Lots depends on taste. Tone pleasing one player or another isn't necessarily "great." The ones I've played have adequate to surprising tone for that price point. So these can be an excellent value regarding tone. Generally the people who really like low-end instruments don't have sophisticated taste in mandolins. This isn't a bad thing. High-end taste tends to lead to high-end instrument envy. But just because one individual can't distinguish any quality difference in tone or response between two instruments doesn't mean the next fellow won't find a world of difference.

    Tone isn't the only thing in the playing arena. Speed and consistency of response, clarity, response up the neck, dynamic range, tone color range, etc. Some of those aspects tend to be where low-end instruments really fall down.

    Most of the low-end instruments startle me when I look inside and at the detailing.

    "Carved" is sometimes a misnomer, too. I don't know specifically of the Rover, but many instruments seem to be made of pressed wood that is then carved. I don't see a problem with this, but find tagging such items as "hand carved" a bit misleading. I don't have a list of which instruments use initially pressed tops and backs.

    Doesn't mean these aren't a good buy for the money, but they aren't the equal of the more expensive Kentucky line, the Eastman line, the Gibson line, the Weber line, etc.
    Stephen Perry
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    Registered User ApK's Avatar
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    Quote Originally Posted by (giannaviolins @ Jan. 25 2008, 06:57)
    I just can't see the RM75 having "great" tone. I haven't seen one that was more than adequate. If "great tone" could be had at $400 we wouldn't see folks plunking down $5000+ for instruments.
    Do you really believe that? With instruments that involve as much craftsmanship and artistry as mando or violin, people are paying for more in the $5000+ range then just tone, as you know better than most, and I'm sure we could come up with accomplished players who achieve great tone on some surprisingly inexpensive instruments.

    But even if someone with as admittedly unsophisticated an ear as me can recognize the difference between 'truly great tone' and 'less than truly great tone' I think it's pretty clear to all that when discussing a $400 instrument, a relative and mostly subjective term like 'great' means 'great in the context of a $400 instrument.'

    Besides, isn't 'truly great tone' just the luck of the log?

    ApK




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    Heard of a pro violin player who dropped somewhere between 1.5 and 2.5 mil on his Strad (read the article long ago and far away, so exact details escape me but it was a load of cash)...it was the only one he could find that had the "tone" he really wanted, and to him it was more than worth it. To my ears, the guy's a superfreak musically on recordings both before and after the Strad, and I really couldn't tell a big difference in pre-post recordings...BUT, I'm not a professional violinist (or even a violinist at all).

    I tend to agree with Steve, in that in these instruments you tend to get what you pay for. I can certainly tell a difference in tone between my Kentucky 675-S and higher end mandos (Gibsons and a few private makers at a local shop), but for what I do my mando's sound is fine. The same store has a Rover RM-75 for $375, and it sounds fairly comparable to mine...if you like the one you play (and playability is key when you're starting out), go for it; you can always upgrade later. BUT, you're not going to get 2000 buck tone...1000-1500 if you get a "gem," maybe, but that's probably OK.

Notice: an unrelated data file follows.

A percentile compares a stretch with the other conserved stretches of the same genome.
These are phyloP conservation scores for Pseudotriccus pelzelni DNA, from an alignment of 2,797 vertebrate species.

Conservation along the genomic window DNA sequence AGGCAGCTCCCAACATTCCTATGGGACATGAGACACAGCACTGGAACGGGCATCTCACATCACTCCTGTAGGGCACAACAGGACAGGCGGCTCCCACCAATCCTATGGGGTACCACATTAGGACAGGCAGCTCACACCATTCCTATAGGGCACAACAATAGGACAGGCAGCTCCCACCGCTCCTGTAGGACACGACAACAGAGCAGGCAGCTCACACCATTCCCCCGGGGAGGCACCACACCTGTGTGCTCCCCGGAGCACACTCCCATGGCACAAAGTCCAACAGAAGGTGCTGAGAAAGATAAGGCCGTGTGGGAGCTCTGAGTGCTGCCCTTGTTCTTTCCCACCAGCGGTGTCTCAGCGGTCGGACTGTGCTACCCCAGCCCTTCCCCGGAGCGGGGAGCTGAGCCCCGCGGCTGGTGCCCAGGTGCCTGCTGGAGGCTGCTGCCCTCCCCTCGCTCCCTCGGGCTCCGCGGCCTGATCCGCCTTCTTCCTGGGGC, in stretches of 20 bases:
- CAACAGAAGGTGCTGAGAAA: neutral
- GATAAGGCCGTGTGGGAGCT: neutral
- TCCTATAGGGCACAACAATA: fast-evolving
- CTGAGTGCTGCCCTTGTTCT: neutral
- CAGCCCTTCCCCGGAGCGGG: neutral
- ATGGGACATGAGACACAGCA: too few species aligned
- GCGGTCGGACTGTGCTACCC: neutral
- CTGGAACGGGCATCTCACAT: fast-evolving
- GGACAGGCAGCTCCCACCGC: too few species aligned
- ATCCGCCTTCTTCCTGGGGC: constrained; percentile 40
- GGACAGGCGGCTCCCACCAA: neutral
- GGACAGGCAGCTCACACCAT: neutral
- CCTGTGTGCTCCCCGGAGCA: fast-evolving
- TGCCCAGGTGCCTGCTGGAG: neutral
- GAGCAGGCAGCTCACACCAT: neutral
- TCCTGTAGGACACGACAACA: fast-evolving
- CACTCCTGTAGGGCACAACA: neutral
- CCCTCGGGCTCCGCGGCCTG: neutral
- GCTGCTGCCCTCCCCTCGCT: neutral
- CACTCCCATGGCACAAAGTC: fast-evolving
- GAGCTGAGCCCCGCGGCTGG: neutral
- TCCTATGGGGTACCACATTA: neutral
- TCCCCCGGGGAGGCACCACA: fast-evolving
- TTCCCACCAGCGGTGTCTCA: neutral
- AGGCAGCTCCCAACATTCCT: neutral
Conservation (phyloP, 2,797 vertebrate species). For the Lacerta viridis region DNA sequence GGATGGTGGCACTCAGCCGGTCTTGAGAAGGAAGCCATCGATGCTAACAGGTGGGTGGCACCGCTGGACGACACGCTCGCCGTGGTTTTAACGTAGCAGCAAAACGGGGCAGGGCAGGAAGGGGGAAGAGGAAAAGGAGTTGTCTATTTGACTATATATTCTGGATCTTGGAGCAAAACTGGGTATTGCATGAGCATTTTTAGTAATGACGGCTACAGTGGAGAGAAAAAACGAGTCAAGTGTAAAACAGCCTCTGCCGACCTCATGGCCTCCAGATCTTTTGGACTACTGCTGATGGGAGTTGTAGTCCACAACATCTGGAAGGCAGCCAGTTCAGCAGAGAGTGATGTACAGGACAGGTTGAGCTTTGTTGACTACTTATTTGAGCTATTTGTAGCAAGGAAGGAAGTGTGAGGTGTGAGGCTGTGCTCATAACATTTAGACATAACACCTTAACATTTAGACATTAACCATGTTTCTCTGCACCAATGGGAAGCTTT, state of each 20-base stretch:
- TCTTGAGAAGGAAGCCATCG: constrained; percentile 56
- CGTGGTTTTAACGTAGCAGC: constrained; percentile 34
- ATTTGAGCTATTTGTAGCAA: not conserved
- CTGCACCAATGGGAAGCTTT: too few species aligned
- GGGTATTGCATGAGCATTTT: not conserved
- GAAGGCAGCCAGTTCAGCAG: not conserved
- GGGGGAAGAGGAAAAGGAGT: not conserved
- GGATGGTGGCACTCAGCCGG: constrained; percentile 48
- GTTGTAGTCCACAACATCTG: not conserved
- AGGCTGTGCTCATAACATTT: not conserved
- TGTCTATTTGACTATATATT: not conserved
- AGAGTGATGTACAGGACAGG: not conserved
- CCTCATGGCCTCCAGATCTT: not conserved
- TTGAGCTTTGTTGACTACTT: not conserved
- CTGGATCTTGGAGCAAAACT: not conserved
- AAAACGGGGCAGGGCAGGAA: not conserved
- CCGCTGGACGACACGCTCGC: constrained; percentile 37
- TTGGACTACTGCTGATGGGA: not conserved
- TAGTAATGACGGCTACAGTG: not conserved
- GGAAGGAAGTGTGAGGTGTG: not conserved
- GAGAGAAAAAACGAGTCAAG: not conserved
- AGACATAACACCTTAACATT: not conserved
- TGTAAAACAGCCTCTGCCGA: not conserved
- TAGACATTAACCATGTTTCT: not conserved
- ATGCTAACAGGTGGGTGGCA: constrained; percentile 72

Chuck

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    Registered User Bob Visentin's Avatar
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    Check out this review of Rover RM75

    http://www.folkofthewood.com/page5257.htm

    I bought one used for $300 with a Metalone tail piece (very nice). Sounds as good as my Gibson A-40 from the mid 50's. Can't read the serial number anymore.

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    Quote Originally Posted by (MandoBen @ Jan. 24 2008, 23:31)
    They are all carved solid wood, not bent or pressed...
    Then the new model is a downgrade. It has a solid carved top but no mention of a solid carved back or sides.

    RM-75

    Unfortunately it's what they don't say that is all telling and chances are these are pressed tops anyway with some carving. It's a matter of economics. Beyond that there are pressed top mandolins that don't sound all that bad. Look at the bulk of the Strad-O-Lins.
    "Bargain instruments are no bargains if you can't play them". These are the words of J. Garber.

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    Quote Originally Posted by (BebopBob @ Mar. 30 2008, 15:55)
    Check out this review of Rover RM75

    http://www.folkofthewood.com/page5257.htm
    I'm really not sure how much people here will pay attention to a Folk-Of-The-Wood review
    "Bargain instruments are no bargains if you can't play them". These are the words of J. Garber.

  21. #19

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    Stephen is right. The RM75 is pressed. Then they carve it a bit and pass that on as carved. That came to me through a regional Saga sales rep. If you really rationally think about it, it would have to be that way. How are you actually going to hand carve a mandolin and sell it for $400.00? They are OK for the money, but they won't stand up to an Eastman or higher end Kentucky. And they certainly are not in the Gibson, Weber or Collings league. But how could it be, really? You get what you pay for in this world.